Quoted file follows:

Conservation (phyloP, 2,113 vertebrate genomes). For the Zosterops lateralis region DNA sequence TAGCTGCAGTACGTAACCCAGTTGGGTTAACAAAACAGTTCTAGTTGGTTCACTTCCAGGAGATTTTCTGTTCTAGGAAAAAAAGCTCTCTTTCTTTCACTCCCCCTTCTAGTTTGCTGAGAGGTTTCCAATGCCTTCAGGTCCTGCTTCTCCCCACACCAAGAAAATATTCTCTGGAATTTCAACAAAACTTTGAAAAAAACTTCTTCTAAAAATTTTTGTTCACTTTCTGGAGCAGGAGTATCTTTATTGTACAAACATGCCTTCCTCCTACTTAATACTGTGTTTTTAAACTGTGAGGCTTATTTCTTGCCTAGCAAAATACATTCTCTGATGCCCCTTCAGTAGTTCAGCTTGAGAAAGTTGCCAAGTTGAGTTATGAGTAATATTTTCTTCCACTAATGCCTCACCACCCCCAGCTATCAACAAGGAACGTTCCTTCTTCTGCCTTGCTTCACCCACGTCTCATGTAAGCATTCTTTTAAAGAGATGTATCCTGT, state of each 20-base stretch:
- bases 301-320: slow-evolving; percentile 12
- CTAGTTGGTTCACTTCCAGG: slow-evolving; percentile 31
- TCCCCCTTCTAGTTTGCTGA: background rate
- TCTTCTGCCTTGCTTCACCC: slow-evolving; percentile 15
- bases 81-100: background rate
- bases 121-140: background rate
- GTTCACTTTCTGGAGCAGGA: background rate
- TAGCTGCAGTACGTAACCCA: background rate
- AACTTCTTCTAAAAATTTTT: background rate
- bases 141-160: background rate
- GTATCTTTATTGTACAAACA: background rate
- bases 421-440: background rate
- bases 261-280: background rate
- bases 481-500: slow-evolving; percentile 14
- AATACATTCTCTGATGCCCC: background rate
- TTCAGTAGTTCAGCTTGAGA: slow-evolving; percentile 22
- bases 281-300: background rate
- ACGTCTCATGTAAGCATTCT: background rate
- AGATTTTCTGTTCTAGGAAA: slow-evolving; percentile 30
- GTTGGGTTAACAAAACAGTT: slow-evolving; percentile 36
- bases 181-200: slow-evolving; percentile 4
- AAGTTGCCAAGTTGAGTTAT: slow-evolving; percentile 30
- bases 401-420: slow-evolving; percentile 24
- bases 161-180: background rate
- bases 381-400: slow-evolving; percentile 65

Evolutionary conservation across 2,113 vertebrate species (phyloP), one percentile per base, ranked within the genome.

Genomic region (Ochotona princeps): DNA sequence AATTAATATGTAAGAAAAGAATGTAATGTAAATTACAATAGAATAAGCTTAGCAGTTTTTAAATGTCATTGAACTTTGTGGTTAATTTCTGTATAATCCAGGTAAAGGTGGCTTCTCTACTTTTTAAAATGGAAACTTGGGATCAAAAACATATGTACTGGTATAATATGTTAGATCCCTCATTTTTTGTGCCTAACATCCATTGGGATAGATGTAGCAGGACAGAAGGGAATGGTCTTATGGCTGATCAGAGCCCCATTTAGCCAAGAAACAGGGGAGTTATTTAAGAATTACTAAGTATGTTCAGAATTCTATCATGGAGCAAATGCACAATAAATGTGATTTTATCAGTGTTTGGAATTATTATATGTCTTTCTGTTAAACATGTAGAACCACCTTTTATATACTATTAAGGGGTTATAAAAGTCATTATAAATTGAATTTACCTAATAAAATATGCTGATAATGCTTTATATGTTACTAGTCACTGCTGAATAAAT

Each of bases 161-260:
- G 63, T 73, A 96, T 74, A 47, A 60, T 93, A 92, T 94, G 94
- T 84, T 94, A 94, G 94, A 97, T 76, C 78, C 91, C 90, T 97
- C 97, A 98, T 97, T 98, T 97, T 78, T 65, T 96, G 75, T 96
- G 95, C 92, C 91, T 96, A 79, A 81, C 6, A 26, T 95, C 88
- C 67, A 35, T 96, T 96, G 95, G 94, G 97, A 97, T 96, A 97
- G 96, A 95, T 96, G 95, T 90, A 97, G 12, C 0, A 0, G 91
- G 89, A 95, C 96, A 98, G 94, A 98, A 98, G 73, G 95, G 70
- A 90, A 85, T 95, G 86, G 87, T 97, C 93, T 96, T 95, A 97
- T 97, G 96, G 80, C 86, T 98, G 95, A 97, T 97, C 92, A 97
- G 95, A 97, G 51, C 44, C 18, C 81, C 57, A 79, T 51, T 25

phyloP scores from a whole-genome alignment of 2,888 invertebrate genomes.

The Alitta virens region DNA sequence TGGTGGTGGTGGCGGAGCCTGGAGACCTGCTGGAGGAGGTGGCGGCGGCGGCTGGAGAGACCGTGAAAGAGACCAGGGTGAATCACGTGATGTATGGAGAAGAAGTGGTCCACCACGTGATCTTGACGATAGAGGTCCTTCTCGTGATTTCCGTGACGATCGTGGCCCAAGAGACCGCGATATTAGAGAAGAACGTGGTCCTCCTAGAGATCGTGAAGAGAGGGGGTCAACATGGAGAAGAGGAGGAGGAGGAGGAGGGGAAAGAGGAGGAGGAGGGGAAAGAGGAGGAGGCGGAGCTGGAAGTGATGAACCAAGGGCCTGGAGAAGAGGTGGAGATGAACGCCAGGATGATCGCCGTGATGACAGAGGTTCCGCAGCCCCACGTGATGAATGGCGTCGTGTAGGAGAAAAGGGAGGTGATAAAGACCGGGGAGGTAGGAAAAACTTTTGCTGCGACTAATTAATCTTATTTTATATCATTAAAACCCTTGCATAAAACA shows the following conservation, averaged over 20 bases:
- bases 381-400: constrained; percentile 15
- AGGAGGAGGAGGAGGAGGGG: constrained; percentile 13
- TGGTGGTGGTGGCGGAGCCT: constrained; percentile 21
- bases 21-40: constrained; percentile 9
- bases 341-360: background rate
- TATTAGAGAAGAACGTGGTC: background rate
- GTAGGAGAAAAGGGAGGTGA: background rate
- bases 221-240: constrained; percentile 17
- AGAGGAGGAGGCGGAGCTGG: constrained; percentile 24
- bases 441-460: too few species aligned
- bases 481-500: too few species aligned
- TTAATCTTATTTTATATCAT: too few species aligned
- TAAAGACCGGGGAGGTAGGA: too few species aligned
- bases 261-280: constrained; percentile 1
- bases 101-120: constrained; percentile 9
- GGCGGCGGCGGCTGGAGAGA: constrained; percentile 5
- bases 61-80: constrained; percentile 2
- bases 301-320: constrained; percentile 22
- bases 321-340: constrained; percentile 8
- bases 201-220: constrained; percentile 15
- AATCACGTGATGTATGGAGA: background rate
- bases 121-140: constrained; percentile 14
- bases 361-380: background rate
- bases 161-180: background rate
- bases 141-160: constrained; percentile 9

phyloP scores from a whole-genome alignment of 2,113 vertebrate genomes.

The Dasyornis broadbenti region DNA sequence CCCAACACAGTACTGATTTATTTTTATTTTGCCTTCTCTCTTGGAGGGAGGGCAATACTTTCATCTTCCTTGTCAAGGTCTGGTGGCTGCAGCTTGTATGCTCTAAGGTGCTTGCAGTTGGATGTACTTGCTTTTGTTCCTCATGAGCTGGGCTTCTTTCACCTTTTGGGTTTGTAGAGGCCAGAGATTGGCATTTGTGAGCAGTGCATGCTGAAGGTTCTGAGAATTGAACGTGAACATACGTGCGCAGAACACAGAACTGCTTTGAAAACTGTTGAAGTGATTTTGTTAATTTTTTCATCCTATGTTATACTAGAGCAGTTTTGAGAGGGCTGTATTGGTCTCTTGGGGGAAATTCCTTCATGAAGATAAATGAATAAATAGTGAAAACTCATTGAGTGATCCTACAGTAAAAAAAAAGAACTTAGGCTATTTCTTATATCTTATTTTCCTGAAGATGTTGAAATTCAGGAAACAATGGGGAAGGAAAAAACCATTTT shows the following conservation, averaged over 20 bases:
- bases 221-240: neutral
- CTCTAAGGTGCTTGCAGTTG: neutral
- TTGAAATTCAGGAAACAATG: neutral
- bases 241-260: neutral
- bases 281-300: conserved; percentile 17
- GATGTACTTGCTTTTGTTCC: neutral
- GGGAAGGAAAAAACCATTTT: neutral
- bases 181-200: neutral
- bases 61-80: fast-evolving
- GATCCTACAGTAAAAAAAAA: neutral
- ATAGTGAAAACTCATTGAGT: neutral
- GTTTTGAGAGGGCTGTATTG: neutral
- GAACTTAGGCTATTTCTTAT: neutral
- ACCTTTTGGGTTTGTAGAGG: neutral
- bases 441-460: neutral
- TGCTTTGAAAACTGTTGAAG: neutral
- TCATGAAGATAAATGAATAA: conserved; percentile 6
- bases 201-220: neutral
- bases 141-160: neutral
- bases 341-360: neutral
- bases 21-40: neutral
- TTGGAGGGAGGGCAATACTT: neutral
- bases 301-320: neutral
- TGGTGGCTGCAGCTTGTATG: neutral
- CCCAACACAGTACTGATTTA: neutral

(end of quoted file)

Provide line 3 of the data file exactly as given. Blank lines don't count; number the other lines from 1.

- CTAGTTGGTTCACTTCCAGG: slow-evolving; percentile 31